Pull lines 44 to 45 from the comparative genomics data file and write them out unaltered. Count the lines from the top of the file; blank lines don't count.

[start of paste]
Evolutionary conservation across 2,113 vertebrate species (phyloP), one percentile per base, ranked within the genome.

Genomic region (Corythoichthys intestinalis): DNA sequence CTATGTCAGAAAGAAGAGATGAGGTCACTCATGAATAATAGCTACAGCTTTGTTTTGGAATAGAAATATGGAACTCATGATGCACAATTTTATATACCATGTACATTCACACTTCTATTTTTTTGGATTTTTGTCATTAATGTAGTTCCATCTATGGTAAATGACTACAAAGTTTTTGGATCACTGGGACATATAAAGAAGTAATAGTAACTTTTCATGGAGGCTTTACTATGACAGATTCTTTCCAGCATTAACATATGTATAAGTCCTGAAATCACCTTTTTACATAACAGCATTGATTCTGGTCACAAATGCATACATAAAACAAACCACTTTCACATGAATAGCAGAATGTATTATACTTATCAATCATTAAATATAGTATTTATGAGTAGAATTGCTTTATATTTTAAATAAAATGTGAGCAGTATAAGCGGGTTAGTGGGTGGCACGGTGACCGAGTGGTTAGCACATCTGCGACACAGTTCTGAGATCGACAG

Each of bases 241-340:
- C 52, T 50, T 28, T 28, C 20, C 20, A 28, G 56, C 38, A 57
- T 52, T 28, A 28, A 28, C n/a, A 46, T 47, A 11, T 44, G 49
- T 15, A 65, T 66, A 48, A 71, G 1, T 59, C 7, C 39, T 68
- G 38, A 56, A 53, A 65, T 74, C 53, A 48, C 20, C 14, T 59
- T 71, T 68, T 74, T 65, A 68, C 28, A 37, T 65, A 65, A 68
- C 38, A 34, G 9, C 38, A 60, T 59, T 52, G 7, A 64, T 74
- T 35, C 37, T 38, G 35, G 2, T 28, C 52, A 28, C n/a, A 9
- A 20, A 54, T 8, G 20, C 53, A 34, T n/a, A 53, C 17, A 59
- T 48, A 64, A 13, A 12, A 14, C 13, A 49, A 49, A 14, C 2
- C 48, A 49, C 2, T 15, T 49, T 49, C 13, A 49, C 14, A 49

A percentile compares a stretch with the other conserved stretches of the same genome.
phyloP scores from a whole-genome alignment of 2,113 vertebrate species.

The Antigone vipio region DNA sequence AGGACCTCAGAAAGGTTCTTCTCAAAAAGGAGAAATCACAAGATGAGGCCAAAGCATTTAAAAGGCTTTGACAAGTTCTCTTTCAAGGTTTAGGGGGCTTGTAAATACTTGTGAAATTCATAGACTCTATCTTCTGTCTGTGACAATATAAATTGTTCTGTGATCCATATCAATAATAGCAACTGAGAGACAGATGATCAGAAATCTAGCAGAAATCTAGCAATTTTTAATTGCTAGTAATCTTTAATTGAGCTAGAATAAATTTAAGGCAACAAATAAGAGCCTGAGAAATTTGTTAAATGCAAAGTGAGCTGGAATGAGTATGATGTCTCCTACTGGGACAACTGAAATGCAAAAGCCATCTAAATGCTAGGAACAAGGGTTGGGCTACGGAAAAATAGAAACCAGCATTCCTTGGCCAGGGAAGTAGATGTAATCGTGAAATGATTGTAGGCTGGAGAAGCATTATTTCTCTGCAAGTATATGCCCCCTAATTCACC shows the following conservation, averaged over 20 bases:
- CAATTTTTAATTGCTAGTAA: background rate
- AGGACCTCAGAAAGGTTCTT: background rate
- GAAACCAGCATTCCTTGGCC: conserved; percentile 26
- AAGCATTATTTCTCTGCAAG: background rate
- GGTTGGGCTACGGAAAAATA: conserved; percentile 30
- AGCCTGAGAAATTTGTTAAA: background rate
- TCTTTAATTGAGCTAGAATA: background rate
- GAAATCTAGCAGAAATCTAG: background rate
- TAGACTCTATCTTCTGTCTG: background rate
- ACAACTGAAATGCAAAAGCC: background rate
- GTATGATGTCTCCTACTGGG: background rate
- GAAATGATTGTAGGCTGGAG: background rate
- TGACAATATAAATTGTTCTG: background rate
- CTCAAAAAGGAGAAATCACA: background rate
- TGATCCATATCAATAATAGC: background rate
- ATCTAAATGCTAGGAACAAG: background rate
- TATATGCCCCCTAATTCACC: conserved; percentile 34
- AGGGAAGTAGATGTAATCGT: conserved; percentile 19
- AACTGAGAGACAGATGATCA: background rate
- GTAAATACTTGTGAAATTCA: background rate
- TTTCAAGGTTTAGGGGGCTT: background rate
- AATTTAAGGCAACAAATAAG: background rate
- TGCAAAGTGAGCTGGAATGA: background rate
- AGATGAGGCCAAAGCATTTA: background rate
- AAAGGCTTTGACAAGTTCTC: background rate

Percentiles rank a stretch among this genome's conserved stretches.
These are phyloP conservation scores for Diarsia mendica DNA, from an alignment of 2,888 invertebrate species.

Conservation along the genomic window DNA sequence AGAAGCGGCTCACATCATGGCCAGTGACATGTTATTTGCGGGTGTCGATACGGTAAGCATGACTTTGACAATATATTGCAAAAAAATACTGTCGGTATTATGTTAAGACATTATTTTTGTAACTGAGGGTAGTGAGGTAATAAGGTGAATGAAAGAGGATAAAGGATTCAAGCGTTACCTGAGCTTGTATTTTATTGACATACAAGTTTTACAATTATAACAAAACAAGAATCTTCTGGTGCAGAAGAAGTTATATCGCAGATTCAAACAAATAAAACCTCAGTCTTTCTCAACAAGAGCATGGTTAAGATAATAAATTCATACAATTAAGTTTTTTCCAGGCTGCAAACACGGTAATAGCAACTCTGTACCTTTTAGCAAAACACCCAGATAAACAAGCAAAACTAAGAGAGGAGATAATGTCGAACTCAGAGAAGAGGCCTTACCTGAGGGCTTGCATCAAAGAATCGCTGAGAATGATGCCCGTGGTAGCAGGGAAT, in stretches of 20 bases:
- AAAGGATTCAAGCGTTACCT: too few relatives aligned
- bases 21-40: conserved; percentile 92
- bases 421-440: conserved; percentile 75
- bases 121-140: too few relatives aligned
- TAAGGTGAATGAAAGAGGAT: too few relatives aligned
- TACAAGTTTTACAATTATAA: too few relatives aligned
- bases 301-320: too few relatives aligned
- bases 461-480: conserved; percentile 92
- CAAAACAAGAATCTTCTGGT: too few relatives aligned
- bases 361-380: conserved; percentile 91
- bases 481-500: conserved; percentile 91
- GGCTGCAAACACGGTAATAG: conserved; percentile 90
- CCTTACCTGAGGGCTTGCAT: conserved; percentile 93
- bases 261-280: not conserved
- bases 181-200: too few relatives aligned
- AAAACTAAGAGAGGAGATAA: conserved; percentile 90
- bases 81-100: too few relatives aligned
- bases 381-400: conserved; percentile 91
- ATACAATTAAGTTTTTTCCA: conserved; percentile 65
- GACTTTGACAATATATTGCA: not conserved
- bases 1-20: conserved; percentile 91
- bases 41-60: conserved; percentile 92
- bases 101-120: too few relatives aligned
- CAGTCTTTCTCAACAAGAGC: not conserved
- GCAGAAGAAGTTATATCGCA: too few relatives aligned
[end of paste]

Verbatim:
Conservation along the genomic window DNA sequence AGAAGCGGCTCACATCATGGCCAGTGACATGTTATTTGCGGGTGTCGATACGGTAAGCATGACTTTGACAATATATTGCAAAAAAATACTGTCGGTATTATGTTAAGACATTATTTTTGTAACTGAGGGTAGTGAGGTAATAAGGTGAATGAAAGAGGATAAAGGATTCAAGCGTTACCTGAGCTTGTATTTTATTGACATACAAGTTTTACAATTATAACAAAACAAGAATCTTCTGGTGCAGAAGAAGTTATATCGCAGATTCAAACAAATAAAACCTCAGTCTTTCTCAACAAGAGCATGGTTAAGATAATAAATTCATACAATTAAGTTTTTTCCAGGCTGCAAACACGGTAATAGCAACTCTGTACCTTTTAGCAAAACACCCAGATAAACAAGCAAAACTAAGAGAGGAGATAATGTCGAACTCAGAGAAGAGGCCTTACCTGAGGGCTTGCATCAAAGAATCGCTGAGAATGATGCCCGTGGTAGCAGGGAAT, in stretches of 20 bases:
- AAAGGATTCAAGCGTTACCT: too few relatives aligned